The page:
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State v. Chikungurese

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Court/Judicial body: High Court of Zimbabwe
Date: June 1, 2004 CRC
Provisions: Article 19: Protection from abuse and neglect
Other international provisions:African Charter on the Rights and Welfare of the Child
Domestic provisions:The “Sexual Offences Act,” Chapter 9:21, Section 3(1)(b)

Case summary

Background: A 23 year-old woman pled guilty to having sexual intercourse with a 6 year-old boy, who had afterward suffered medical complications. The case was sent to the High Court to determine the proper sentence.

Issue and resolution: Sexual abuse; violence against children. The Court sought to determine the appropriate sentence in light of past sentences for similar conduct under the common law of indecent assault, eventually sentencing the defendant to five years’ impisonment with two of those years suspended for five years.

Court reasoning: In passing the Sexual Offences Act providing for sentences up to 10 years’ imprisonment, the legislature presumably sought to recognise the growing problem of the sexual abuse of young children in Zimbabwe. The defendant’s sentence should reflect this. In addition, by becoming a party to the Convention on the Rights of the Child, Zimbabwe committed itself to protecting children from abuse and helping those who were abused to recover from that abuse. Since Zimbabwe had failed to provide adequate counselling or prevention, it was up to the judiciary to do what it could to meet the nation’s obligations. Since a heavy prison sentence would deter abusers and provide psychic benefit to the abused, a stiff sentence was appropriate.

Excerpt citing CRC and other relevant human rights “It seems to me that the legislature in promulgating the Sexual Offences Act, and providing a penalty section which provides for a sentence of up to 10 years imprisonment had recognised the growing problem of the abuse of young children. This was also an acceptance that the common law offence of indecent assault was not effectively dealing with the problem. In my view it was also in recognition that Zimbabwe is also a party to the United Nations Convention on the Rights of the Child (CRC) and a party to the African Charter on the Rights of the Child that the legislation was enacted. Article 19 of the CRC provides as follows: ‘1. State parties shall take all appropriate legislative administrative, social and educational measures to protect the child from all forms of physical or mental violence, injury or abuse, neglect or negligent treatment, maltreatment or exploitation, including sexual abuse, while in the care of parent(s), legal guardian(s) or any other person who has the care of the child.(Underlining is my own) 2. Such protective measures should, as appropriate, include effective procedures for the establishment of social programmes to provide necessary support for the child, as well as for other forms of prevention and for identification, reporting, referral, investigation, treatment and follow-up of instances of child maltreatment described heretofore, and, as appropriate, for judicial involvement.’ Both [the CRC and the African Charter on the Rights and Welfare of the Child] require State Parties to protect the rights of children by putting in place administrative, legislative and other structures to ensure the full protection of children from all forms of abuse, including sexual abuse. The conventions as can be seen in Article 19(2) of the CRC require State Parties to provide support for the child who has been abused. Sadly in most developing countries, and Zimbabwe is no exception, vary [sic] little is done in terms of counselling and other forms of support due to financial constraints. It seems to me that in these circumstances, the judiciary would be failing in its duty if it did not [hold accountable those who] abuse children sexually. As the evidence of Dr Brakash illustrated, the fact that the offender is punished for the offence assists the child in [the] healing process [ ]. The judiciary would thus play a role in the rehabilitation of the child.”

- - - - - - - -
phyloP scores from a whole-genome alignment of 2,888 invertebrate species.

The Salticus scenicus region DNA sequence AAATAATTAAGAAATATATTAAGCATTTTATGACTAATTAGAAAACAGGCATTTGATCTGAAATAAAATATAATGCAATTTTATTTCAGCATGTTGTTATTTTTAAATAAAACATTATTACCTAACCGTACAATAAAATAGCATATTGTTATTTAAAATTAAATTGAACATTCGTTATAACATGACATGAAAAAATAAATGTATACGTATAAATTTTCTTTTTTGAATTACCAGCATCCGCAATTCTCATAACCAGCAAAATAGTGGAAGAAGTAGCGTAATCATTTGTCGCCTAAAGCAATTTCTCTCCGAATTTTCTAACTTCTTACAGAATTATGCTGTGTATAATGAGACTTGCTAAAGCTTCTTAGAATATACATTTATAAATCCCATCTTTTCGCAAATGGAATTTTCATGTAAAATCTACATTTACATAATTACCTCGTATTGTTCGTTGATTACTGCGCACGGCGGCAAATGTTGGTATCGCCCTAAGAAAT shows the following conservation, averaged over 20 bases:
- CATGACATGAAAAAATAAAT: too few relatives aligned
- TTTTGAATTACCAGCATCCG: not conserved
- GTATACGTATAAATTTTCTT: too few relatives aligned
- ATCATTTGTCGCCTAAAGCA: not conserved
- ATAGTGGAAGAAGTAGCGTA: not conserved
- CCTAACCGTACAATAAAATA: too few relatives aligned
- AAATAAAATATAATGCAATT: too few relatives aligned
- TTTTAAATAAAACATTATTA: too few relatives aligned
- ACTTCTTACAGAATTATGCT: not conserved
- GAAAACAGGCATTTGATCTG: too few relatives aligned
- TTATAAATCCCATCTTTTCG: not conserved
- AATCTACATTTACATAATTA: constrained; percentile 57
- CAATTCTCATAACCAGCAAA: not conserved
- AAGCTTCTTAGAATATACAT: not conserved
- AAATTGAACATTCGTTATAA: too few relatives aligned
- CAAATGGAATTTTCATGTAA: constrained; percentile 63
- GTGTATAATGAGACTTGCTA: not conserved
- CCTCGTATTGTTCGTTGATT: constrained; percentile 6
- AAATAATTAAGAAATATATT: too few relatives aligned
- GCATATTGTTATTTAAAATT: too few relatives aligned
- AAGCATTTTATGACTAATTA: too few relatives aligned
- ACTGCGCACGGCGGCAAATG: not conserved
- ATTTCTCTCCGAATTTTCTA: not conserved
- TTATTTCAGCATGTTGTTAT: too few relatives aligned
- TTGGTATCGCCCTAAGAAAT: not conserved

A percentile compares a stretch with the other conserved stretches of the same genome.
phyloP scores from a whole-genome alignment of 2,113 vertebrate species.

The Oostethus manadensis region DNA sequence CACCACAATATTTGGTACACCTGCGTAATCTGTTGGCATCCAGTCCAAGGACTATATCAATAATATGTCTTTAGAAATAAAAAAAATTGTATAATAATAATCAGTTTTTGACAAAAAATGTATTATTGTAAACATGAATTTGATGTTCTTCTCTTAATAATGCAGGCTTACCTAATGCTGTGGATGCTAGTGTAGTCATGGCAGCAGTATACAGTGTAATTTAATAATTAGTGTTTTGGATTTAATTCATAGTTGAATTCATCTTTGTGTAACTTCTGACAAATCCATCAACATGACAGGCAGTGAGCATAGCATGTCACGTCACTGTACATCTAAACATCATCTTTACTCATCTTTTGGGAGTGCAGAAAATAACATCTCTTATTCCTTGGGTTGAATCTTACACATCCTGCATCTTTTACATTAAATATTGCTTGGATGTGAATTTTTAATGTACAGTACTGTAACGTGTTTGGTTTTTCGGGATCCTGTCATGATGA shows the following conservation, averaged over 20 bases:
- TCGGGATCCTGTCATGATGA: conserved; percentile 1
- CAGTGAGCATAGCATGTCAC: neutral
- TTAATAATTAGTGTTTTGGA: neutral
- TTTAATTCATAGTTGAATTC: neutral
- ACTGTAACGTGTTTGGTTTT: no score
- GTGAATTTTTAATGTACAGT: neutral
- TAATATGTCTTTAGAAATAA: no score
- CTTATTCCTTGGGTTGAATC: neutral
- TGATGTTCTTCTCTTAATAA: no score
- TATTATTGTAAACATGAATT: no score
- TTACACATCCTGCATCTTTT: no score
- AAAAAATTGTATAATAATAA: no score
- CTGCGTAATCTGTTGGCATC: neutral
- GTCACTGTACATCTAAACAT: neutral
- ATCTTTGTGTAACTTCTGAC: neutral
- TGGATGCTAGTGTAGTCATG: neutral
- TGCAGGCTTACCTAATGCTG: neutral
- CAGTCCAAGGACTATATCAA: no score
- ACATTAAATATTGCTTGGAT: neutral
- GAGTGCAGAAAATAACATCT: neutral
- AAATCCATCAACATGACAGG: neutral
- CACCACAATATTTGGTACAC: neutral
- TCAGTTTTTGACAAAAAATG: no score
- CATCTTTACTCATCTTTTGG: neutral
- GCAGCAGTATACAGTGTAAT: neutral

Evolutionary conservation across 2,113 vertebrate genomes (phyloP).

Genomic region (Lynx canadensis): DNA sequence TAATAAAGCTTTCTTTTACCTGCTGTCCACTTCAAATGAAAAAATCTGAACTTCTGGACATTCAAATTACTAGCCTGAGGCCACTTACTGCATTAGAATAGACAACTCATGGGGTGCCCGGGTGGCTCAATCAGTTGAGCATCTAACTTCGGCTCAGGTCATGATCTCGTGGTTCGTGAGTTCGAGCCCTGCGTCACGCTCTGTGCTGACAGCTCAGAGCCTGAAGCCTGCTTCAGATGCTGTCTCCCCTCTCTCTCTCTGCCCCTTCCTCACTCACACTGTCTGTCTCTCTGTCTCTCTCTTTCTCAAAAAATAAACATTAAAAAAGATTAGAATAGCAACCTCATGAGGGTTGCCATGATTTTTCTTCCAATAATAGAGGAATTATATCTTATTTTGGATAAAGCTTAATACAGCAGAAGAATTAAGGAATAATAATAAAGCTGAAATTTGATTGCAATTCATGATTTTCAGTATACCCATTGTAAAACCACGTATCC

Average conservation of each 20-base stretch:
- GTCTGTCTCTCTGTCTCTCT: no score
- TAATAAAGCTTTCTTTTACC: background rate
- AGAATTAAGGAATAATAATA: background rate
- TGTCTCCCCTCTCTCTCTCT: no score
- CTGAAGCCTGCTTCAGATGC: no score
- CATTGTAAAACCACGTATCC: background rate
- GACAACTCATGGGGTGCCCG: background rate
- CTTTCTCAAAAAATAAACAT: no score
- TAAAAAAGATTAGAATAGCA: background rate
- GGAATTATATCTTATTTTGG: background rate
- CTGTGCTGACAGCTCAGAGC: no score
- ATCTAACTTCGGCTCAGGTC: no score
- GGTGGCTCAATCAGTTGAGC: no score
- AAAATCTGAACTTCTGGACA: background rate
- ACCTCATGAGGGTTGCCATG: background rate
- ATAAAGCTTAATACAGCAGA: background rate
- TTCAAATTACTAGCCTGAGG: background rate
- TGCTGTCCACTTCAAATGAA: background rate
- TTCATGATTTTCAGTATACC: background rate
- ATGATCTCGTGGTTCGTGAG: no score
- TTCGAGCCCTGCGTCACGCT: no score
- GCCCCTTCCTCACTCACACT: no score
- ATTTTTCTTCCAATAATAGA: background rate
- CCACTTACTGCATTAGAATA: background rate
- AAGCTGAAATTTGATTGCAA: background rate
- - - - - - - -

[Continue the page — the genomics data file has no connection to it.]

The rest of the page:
CRIN comments: CRIN believes this decision is consistent with the CRC in that States should pass laws to prohibit all forms of violence against children, including sexual abuse, and that these laws must be adequately enforced in order to be effective.

Citation: HH 125/2004, CRB 30/03

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